Governments across Canada have identified climate change, energy efficiency and protection of the environment as key policy and program objectives. Building codes are among the most powerful and cost-effective policy instruments available to government to deliver on these objectives. Consumers expect governments to enact building codes with provisions that extend beyond the health and safety of the occupant and embrace the health and safety of the environment.
As the Canadian housing industry moves into the twenty-first century, consumers have sought building codes that include provisions dealing with energy efficiency, environmental protection, and climate change. These provisions should be a mandatory part of a national codified standard for energy efficiency in houses and residential buildings.
Energy efficiency plays a very important role in new home buyers’ decisions, to the extent that many have been willing to pay a premium for an energy-efficient home. Consumers would no doubt appreciate a mandatory minimum level of energy efficiency for new construction, regulated by a consistent national standard.
As the Consumers Council deepened its involvement in this issue -- more than 60 years after the 1941 release of the National Building Code -- it found no model energy efficiency requirements in the code. To meet the energy efficiency goals of both government and consumers in the 21st century, the Council urged the Canadian housing industry to develop a national codified standard for energy efficiency in houses and residential buildings.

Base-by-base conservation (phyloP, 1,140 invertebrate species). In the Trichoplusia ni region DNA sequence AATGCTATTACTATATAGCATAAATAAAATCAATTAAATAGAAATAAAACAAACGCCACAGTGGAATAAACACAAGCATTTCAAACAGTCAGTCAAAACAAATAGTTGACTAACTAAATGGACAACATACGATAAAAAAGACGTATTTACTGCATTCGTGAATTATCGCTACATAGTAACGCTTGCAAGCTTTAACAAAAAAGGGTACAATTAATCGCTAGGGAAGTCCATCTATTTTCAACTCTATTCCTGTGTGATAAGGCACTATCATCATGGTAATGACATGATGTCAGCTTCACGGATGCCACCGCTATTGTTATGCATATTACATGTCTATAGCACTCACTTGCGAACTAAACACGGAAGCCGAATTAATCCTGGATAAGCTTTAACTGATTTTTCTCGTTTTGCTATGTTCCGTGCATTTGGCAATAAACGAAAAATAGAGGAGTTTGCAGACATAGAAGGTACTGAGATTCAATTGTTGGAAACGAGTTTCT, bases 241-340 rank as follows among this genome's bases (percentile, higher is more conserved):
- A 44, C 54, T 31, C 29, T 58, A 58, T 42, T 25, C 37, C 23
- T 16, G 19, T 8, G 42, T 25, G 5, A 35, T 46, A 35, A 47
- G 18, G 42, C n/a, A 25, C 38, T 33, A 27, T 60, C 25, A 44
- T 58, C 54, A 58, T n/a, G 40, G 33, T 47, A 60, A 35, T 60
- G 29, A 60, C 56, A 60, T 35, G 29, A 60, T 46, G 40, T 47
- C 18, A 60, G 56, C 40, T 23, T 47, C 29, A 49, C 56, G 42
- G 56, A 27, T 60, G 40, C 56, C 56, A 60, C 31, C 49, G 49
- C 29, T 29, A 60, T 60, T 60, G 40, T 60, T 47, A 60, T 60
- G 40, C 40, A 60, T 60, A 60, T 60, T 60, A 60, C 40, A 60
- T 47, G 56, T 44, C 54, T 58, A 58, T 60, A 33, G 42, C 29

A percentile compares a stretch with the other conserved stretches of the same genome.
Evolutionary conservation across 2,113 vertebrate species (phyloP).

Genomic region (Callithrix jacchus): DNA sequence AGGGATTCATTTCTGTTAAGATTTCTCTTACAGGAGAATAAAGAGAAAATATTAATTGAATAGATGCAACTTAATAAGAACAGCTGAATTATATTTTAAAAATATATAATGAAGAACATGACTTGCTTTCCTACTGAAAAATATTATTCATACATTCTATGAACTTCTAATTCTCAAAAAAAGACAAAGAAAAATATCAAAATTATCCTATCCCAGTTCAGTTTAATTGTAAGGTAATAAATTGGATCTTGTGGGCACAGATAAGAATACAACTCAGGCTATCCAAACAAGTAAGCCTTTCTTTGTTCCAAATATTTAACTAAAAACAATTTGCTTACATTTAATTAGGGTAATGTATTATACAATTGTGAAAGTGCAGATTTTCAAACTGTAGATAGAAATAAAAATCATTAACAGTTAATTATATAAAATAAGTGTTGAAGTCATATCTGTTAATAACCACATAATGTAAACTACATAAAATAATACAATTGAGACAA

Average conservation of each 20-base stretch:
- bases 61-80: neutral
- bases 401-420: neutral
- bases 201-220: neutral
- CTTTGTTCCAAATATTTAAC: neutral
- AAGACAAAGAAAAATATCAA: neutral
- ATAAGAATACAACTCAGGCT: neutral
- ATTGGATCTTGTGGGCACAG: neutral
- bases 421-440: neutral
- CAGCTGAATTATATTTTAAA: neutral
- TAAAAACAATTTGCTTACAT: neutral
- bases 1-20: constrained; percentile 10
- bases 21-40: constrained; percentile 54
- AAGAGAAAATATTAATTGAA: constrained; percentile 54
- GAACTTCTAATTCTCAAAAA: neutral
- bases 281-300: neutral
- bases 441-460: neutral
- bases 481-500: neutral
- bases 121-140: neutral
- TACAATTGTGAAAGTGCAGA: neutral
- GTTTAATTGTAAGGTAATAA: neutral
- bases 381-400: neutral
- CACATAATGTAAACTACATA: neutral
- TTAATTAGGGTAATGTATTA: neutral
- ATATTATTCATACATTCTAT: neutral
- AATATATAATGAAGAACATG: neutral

Although provincial governments have jurisdiction over building codes, the National Building Code is the model upon which the provinces base their codes. In order to guarantee that new homes purchased by Canadians will be energy efficient, the Council urged the federal government in 2008 to take action to ensure the following:
- Energy efficiency is adopted as a core objective of the National Building Code of Canada for inclusion in the 2010 edition.
- The National Research Council of Canada accelerates updating of the Model National Energy Code for Buildings for inclusion as a reference in the 2010 National Building Code of Canada.
- The National Research Council of Canada immediately update the Model National Energy Code for Houses for inclusion as a reference in the 2010 National Building Code of Canada.
Since the Council began its intervention to achieve a building code offering an improved energy efficiency model, much work has been done. While changes have taken time, the Council is very pleased that all its recommendations have been acted on.
- The principle of energy efficiency as an objective of the National Building Code has been accepted. Protection of the environment has been made an objective, with energy efficiency a sub-objective. This opened the door for water conservation to be added to National Building Code specifications. Work is underway to accept water efficiency as an objective of the National Building and Plumbing Codes, with a target of inclusion in the 2015 edition of the Codes.
- The National Energy Code of Canada for Buildings was issued in 2011.
- At the request of the provinces/territories -- the jurisdictions that adopt the national codes -- energy efficiency for housing and small buildings (i.e. Part 9 structures) will be addressed by adding provisions to the existing National Building Code (as opposed to having a separate energy code for houses as done previously). This will be done as an interim change to the National Building Code with a target date for the fall of 2012.